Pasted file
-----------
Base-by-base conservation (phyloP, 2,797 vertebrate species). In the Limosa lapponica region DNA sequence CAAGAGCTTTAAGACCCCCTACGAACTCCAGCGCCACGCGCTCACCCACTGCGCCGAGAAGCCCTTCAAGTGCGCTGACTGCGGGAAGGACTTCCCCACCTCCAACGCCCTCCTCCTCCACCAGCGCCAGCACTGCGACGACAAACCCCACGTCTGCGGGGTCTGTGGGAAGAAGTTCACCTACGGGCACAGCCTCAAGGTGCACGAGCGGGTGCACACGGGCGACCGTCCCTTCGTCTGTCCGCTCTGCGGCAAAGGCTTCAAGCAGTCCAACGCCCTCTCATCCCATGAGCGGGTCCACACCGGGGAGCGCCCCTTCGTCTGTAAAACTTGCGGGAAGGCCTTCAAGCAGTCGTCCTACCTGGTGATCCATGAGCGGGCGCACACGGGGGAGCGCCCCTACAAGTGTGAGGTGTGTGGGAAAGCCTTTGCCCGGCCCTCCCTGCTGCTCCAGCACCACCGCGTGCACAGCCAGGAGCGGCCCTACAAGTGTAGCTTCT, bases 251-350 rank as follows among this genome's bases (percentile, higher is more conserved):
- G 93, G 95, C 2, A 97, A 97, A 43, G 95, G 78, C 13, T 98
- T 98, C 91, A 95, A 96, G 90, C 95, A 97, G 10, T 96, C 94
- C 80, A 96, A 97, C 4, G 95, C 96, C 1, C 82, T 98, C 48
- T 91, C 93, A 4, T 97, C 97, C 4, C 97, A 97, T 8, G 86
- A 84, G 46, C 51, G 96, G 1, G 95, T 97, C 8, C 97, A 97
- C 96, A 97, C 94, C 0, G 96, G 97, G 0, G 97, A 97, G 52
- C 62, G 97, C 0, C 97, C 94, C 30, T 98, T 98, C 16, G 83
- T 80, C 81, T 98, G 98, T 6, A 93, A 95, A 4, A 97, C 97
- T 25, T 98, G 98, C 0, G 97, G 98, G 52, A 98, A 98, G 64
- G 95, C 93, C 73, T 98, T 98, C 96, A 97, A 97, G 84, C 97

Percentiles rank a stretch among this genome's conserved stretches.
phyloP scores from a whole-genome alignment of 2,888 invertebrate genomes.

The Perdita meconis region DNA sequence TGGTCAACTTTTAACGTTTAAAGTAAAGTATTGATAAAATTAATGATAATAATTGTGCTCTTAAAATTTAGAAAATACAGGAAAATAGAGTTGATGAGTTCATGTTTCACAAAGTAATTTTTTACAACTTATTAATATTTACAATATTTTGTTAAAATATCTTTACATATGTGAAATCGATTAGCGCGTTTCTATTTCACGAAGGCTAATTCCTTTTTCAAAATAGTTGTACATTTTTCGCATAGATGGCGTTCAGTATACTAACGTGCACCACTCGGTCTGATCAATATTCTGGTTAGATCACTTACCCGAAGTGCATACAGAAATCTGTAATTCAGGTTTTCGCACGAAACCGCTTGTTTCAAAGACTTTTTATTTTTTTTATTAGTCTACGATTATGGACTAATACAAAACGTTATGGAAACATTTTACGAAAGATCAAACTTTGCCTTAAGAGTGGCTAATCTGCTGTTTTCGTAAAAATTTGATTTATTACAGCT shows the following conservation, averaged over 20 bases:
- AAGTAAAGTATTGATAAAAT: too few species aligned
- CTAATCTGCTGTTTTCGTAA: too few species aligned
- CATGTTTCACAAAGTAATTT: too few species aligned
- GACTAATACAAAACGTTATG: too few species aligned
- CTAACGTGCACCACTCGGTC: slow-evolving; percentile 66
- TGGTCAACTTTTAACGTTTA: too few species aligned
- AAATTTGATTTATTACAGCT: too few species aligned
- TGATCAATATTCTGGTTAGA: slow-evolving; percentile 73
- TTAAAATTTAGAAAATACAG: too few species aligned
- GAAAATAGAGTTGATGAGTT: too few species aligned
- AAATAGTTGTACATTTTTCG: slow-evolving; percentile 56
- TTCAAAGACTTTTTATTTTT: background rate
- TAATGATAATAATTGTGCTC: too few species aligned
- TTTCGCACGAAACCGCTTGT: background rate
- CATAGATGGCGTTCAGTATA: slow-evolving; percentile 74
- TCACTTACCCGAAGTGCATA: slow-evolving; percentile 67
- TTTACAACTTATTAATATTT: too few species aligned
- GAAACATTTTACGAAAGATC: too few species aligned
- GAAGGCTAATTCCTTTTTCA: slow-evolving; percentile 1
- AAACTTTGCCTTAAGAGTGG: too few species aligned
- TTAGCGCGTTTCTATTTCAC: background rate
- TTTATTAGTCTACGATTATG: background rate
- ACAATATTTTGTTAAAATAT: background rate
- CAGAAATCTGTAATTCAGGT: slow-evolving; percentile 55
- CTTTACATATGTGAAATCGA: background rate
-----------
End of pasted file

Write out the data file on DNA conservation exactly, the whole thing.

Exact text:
Base-by-base conservation (phyloP, 2,797 vertebrate species). In the Limosa lapponica region DNA sequence CAAGAGCTTTAAGACCCCCTACGAACTCCAGCGCCACGCGCTCACCCACTGCGCCGAGAAGCCCTTCAAGTGCGCTGACTGCGGGAAGGACTTCCCCACCTCCAACGCCCTCCTCCTCCACCAGCGCCAGCACTGCGACGACAAACCCCACGTCTGCGGGGTCTGTGGGAAGAAGTTCACCTACGGGCACAGCCTCAAGGTGCACGAGCGGGTGCACACGGGCGACCGTCCCTTCGTCTGTCCGCTCTGCGGCAAAGGCTTCAAGCAGTCCAACGCCCTCTCATCCCATGAGCGGGTCCACACCGGGGAGCGCCCCTTCGTCTGTAAAACTTGCGGGAAGGCCTTCAAGCAGTCGTCCTACCTGGTGATCCATGAGCGGGCGCACACGGGGGAGCGCCCCTACAAGTGTGAGGTGTGTGGGAAAGCCTTTGCCCGGCCCTCCCTGCTGCTCCAGCACCACCGCGTGCACAGCCAGGAGCGGCCCTACAAGTGTAGCTTCT, bases 251-350 rank as follows among this genome's bases (percentile, higher is more conserved):
- G 93, G 95, C 2, A 97, A 97, A 43, G 95, G 78, C 13, T 98
- T 98, C 91, A 95, A 96, G 90, C 95, A 97, G 10, T 96, C 94
- C 80, A 96, A 97, C 4, G 95, C 96, C 1, C 82, T 98, C 48
- T 91, C 93, A 4, T 97, C 97, C 4, C 97, A 97, T 8, G 86
- A 84, G 46, C 51, G 96, G 1, G 95, T 97, C 8, C 97, A 97
- C 96, A 97, C 94, C 0, G 96, G 97, G 0, G 97, A 97, G 52
- C 62, G 97, C 0, C 97, C 94, C 30, T 98, T 98, C 16, G 83
- T 80, C 81, T 98, G 98, T 6, A 93, A 95, A 4, A 97, C 97
- T 25, T 98, G 98, C 0, G 97, G 98, G 52, A 98, A 98, G 64
- G 95, C 93, C 73, T 98, T 98, C 96, A 97, A 97, G 84, C 97

Percentiles rank a stretch among this genome's conserved stretches.
phyloP scores from a whole-genome alignment of 2,888 invertebrate genomes.

The Perdita meconis region DNA sequence TGGTCAACTTTTAACGTTTAAAGTAAAGTATTGATAAAATTAATGATAATAATTGTGCTCTTAAAATTTAGAAAATACAGGAAAATAGAGTTGATGAGTTCATGTTTCACAAAGTAATTTTTTACAACTTATTAATATTTACAATATTTTGTTAAAATATCTTTACATATGTGAAATCGATTAGCGCGTTTCTATTTCACGAAGGCTAATTCCTTTTTCAAAATAGTTGTACATTTTTCGCATAGATGGCGTTCAGTATACTAACGTGCACCACTCGGTCTGATCAATATTCTGGTTAGATCACTTACCCGAAGTGCATACAGAAATCTGTAATTCAGGTTTTCGCACGAAACCGCTTGTTTCAAAGACTTTTTATTTTTTTTATTAGTCTACGATTATGGACTAATACAAAACGTTATGGAAACATTTTACGAAAGATCAAACTTTGCCTTAAGAGTGGCTAATCTGCTGTTTTCGTAAAAATTTGATTTATTACAGCT shows the following conservation, averaged over 20 bases:
- AAGTAAAGTATTGATAAAAT: too few species aligned
- CTAATCTGCTGTTTTCGTAA: too few species aligned
- CATGTTTCACAAAGTAATTT: too few species aligned
- GACTAATACAAAACGTTATG: too few species aligned
- CTAACGTGCACCACTCGGTC: slow-evolving; percentile 66
- TGGTCAACTTTTAACGTTTA: too few species aligned
- AAATTTGATTTATTACAGCT: too few species aligned
- TGATCAATATTCTGGTTAGA: slow-evolving; percentile 73
- TTAAAATTTAGAAAATACAG: too few species aligned
- GAAAATAGAGTTGATGAGTT: too few species aligned
- AAATAGTTGTACATTTTTCG: slow-evolving; percentile 56
- TTCAAAGACTTTTTATTTTT: background rate
- TAATGATAATAATTGTGCTC: too few species aligned
- TTTCGCACGAAACCGCTTGT: background rate
- CATAGATGGCGTTCAGTATA: slow-evolving; percentile 74
- TCACTTACCCGAAGTGCATA: slow-evolving; percentile 67
- TTTACAACTTATTAATATTT: too few species aligned
- GAAACATTTTACGAAAGATC: too few species aligned
- GAAGGCTAATTCCTTTTTCA: slow-evolving; percentile 1
- AAACTTTGCCTTAAGAGTGG: too few species aligned
- TTAGCGCGTTTCTATTTCAC: background rate
- TTTATTAGTCTACGATTATG: background rate
- ACAATATTTTGTTAAAATAT: background rate
- CAGAAATCTGTAATTCAGGT: slow-evolving; percentile 55
- CTTTACATATGTGAAATCGA: background rate